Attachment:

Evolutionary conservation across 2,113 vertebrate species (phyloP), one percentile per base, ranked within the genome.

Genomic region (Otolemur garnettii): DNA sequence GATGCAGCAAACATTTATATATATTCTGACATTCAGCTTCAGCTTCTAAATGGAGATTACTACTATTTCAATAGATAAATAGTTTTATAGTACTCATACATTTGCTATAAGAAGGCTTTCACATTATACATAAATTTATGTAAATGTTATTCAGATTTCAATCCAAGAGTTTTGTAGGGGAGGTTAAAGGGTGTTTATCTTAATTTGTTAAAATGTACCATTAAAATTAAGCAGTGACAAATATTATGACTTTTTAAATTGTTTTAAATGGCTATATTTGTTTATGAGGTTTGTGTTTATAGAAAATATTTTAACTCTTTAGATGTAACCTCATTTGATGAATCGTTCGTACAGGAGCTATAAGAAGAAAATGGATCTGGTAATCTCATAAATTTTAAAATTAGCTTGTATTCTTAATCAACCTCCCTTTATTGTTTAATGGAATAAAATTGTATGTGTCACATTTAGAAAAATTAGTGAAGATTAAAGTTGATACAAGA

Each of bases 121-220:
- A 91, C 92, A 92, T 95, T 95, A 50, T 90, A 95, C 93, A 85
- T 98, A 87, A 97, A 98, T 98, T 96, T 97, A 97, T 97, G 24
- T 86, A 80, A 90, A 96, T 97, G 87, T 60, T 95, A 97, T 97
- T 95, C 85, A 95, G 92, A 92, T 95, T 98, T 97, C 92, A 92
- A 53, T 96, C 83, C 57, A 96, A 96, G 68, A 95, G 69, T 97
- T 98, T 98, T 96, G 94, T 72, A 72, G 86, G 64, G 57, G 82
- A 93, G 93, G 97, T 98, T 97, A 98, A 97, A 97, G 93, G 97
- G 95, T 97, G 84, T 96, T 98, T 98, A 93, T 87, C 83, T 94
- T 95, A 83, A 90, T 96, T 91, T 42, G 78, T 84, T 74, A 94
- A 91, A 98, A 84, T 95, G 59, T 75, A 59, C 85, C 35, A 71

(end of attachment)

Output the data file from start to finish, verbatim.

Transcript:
Evolutionary conservation across 2,113 vertebrate species (phyloP), one percentile per base, ranked within the genome.

Genomic region (Otolemur garnettii): DNA sequence GATGCAGCAAACATTTATATATATTCTGACATTCAGCTTCAGCTTCTAAATGGAGATTACTACTATTTCAATAGATAAATAGTTTTATAGTACTCATACATTTGCTATAAGAAGGCTTTCACATTATACATAAATTTATGTAAATGTTATTCAGATTTCAATCCAAGAGTTTTGTAGGGGAGGTTAAAGGGTGTTTATCTTAATTTGTTAAAATGTACCATTAAAATTAAGCAGTGACAAATATTATGACTTTTTAAATTGTTTTAAATGGCTATATTTGTTTATGAGGTTTGTGTTTATAGAAAATATTTTAACTCTTTAGATGTAACCTCATTTGATGAATCGTTCGTACAGGAGCTATAAGAAGAAAATGGATCTGGTAATCTCATAAATTTTAAAATTAGCTTGTATTCTTAATCAACCTCCCTTTATTGTTTAATGGAATAAAATTGTATGTGTCACATTTAGAAAAATTAGTGAAGATTAAAGTTGATACAAGA

Each of bases 121-220:
- A 91, C 92, A 92, T 95, T 95, A 50, T 90, A 95, C 93, A 85
- T 98, A 87, A 97, A 98, T 98, T 96, T 97, A 97, T 97, G 24
- T 86, A 80, A 90, A 96, T 97, G 87, T 60, T 95, A 97, T 97
- T 95, C 85, A 95, G 92, A 92, T 95, T 98, T 97, C 92, A 92
- A 53, T 96, C 83, C 57, A 96, A 96, G 68, A 95, G 69, T 97
- T 98, T 98, T 96, G 94, T 72, A 72, G 86, G 64, G 57, G 82
- A 93, G 93, G 97, T 98, T 97, A 98, A 97, A 97, G 93, G 97
- G 95, T 97, G 84, T 96, T 98, T 98, A 93, T 87, C 83, T 94
- T 95, A 83, A 90, T 96, T 91, T 42, G 78, T 84, T 74, A 94
- A 91, A 98, A 84, T 95, G 59, T 75, A 59, C 85, C 35, A 71